Date of Award


Document Type


Degree Name

Doctor of Philosophy (PhD)

First Advisor

Thomas T. Dietz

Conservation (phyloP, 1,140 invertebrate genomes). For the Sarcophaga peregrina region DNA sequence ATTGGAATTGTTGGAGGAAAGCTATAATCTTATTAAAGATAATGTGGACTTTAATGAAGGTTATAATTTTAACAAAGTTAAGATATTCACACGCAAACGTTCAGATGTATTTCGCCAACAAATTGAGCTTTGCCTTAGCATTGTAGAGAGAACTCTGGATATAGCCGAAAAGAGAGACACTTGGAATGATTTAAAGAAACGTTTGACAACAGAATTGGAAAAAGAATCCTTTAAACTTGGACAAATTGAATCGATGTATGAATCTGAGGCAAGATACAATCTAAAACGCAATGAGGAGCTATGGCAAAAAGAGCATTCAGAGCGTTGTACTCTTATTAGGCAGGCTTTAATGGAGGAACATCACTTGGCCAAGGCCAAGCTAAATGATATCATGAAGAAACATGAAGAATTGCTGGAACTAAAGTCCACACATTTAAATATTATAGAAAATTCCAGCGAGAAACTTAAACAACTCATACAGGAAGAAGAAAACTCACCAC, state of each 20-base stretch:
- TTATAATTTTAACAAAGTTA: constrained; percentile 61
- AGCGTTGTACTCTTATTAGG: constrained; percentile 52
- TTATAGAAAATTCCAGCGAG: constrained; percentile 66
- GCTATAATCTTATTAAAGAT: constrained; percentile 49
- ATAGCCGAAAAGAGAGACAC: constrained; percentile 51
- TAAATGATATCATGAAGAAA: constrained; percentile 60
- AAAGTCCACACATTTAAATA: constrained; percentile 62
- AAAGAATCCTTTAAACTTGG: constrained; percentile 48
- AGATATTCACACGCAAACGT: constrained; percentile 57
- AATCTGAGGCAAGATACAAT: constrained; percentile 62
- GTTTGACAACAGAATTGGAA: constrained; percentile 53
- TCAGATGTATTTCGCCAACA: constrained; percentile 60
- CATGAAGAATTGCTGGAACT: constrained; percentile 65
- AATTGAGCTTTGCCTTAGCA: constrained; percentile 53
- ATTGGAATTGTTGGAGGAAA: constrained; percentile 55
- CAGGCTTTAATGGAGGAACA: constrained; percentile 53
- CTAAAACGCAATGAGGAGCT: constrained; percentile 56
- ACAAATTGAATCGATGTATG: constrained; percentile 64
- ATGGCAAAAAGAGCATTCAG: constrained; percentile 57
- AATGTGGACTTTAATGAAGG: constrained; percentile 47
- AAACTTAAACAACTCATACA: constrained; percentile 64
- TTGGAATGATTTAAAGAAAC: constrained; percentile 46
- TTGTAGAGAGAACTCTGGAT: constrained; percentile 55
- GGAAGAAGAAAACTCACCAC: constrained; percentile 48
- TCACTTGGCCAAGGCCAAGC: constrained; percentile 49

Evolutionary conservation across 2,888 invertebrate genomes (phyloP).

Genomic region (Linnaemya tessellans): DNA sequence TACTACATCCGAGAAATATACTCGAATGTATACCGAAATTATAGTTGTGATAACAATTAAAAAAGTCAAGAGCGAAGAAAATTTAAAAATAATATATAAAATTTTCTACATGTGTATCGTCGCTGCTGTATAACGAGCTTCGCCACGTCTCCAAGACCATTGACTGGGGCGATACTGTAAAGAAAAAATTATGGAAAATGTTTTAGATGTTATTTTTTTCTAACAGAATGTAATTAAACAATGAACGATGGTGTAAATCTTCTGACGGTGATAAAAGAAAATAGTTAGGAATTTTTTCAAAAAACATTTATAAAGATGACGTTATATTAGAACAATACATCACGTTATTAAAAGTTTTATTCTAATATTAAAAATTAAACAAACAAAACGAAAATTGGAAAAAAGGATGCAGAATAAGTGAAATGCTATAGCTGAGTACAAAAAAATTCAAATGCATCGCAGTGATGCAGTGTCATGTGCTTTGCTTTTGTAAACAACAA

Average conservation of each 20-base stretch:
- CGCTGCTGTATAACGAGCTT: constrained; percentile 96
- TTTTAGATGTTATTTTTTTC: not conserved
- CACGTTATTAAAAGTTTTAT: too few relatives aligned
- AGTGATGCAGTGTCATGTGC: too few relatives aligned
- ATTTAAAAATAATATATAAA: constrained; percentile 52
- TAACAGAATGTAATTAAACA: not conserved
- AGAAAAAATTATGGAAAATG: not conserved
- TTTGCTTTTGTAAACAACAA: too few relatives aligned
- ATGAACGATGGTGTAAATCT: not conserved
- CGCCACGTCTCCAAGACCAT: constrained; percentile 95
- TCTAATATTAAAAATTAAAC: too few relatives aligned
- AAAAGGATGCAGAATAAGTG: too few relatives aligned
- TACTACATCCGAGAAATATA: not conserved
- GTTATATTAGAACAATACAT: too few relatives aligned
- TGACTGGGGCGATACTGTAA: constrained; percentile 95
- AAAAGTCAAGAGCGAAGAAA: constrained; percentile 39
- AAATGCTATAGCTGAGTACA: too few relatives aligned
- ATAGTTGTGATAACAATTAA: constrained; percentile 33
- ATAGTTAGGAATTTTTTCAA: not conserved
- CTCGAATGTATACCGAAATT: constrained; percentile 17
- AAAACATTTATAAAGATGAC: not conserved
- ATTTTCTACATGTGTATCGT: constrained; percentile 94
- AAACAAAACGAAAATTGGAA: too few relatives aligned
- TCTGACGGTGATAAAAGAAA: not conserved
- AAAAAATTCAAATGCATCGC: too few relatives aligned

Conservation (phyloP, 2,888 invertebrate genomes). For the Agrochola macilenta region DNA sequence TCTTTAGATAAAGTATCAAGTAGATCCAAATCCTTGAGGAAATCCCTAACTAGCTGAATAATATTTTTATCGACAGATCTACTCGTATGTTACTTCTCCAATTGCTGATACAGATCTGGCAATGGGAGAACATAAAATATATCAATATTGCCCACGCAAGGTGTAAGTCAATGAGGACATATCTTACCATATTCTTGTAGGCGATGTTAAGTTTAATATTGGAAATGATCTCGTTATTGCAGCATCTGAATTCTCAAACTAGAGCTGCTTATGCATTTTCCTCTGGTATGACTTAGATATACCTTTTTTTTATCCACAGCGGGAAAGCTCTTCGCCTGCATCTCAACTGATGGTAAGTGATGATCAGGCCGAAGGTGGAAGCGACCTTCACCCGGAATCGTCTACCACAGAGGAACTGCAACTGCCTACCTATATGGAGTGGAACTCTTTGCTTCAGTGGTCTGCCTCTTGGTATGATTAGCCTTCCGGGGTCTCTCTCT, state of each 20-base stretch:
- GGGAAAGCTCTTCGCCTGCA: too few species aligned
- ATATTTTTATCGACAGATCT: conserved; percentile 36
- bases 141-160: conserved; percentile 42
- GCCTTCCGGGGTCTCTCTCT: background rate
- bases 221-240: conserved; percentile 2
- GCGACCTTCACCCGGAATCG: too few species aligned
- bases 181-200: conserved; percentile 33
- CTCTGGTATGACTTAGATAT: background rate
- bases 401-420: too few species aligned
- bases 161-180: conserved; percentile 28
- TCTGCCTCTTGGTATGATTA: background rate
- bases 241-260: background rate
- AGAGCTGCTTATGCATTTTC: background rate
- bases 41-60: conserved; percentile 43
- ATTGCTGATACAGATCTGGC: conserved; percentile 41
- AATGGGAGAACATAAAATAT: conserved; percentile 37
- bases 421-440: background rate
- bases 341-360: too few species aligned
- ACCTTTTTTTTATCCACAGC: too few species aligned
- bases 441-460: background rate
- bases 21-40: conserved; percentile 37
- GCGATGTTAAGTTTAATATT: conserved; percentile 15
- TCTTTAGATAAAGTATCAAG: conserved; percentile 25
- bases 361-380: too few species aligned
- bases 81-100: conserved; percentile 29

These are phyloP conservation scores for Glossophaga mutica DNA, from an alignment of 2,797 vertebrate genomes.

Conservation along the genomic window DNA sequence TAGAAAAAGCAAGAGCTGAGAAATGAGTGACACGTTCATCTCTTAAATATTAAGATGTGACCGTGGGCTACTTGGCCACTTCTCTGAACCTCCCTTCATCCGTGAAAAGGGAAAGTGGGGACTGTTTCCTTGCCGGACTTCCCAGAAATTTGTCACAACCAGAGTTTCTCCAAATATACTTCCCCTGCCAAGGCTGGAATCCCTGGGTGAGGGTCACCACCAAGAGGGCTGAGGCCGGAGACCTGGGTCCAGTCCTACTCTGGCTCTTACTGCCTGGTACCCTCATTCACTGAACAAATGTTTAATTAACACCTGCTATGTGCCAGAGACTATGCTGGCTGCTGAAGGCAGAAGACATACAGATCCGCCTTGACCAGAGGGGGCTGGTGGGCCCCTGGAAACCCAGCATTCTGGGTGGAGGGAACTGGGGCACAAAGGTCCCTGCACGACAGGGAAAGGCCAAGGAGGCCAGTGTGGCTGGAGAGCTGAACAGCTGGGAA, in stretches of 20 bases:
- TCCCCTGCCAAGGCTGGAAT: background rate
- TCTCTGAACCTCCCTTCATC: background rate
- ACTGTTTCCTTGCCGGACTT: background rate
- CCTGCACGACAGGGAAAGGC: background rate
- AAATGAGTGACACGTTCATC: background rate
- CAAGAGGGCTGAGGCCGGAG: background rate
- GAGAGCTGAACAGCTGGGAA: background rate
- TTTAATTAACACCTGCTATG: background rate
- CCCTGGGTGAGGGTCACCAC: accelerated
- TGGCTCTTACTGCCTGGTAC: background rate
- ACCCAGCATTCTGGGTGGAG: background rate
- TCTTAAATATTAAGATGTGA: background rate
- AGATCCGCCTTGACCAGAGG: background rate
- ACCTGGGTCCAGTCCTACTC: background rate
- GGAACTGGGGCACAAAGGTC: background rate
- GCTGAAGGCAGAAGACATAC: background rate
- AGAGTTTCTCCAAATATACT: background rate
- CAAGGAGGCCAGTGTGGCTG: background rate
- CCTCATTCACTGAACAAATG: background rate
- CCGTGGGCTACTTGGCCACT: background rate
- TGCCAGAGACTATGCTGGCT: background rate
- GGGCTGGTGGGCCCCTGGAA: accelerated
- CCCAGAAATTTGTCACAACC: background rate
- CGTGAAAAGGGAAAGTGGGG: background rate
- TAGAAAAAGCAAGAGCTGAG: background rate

Corbicula fluminea (Muller) maintains hydromineral balance in dilute media by active transepithelial transport of Na and Cl. Cl uptake depended on external (Cl) and displayed saturable kinetics. The transport capacity in pondwater(PW)-acclimated animals was 7.00 $\pm$ 0.51 $\mu$eq(g dry tissue $\cdot$ h)$\sp{-1}$ and the transport affinity 0.21 $\pm$ 0.08 mM. Prolonged salt depletion increased Cl transport capacity without changing the affinity. In PW-acclimated C. fluminea, Na and Cl transport were independent, and were stimulated by serotonin. In salt depleted (SD)animals, Na transport was partially Cl-dependent but Cl transport was Na-independent. Acetazolamide increased Na and Cl efflux. Both serotonin and acetazolamide promoted the loss of titratable base. N, N$\sp\prime$-dicyclohexylcarbodiimide (DCCD) inhibited Na and Cl transport. The inhibition of Na transport by DCCD was Cl-dependent, but the inhibition of Cl transport was Na-independent. DCCD increased the loss of titratable base in Cl-free PW medium. 4,4$\sp\prime$-diisothiocyanostilbene-2,2$\sp\prime$-disulfonic acid decreased Cl influx and Na net flux. Furosemide inhibited Na and Cl transport in PW-acclimated animals. Exposure of C. fluminea to hyperosmotic nonelectrolytes resulted in an elevation of blood solutes due to dehydration followed by a precipitous decrease in blood Na and the accumulation of nonelectrolytes. Lanthanum was rarely observed to penetrate the paracellular spaces without hyperosmotic stress, but was observed in the paracellular junctional complexes between gill epithelial cells under hyperosmotic conditions. Longer exposure resulted in greater amounts of lanthanum precipitation in more locations compared to shorter exposure. Carunculina texasensis was able to maintain normal blood ion concentration for 8 h with minimal dehydration under hyperosmotic condition. Longer exposure caused a precipitous decrease in most blood solutes and an extensive accumulation of nonelectrolytes. More lanthanum was observed in the paracellular spaces of C. texasensis compared to C. fluminea for identical treatments. This study suggests that Na and Cl transport in C. fluminea are energized by a proton-pump. The entrance of Na is likely via an apical Na-conductive channel and Cl via an apical Cl/HCO$\sb3$ exchange pathway. It also suggests that under normal conditions the epithelium of C. fluminea is relatively "tight" and the paracellular pathway for solutes is insignificant.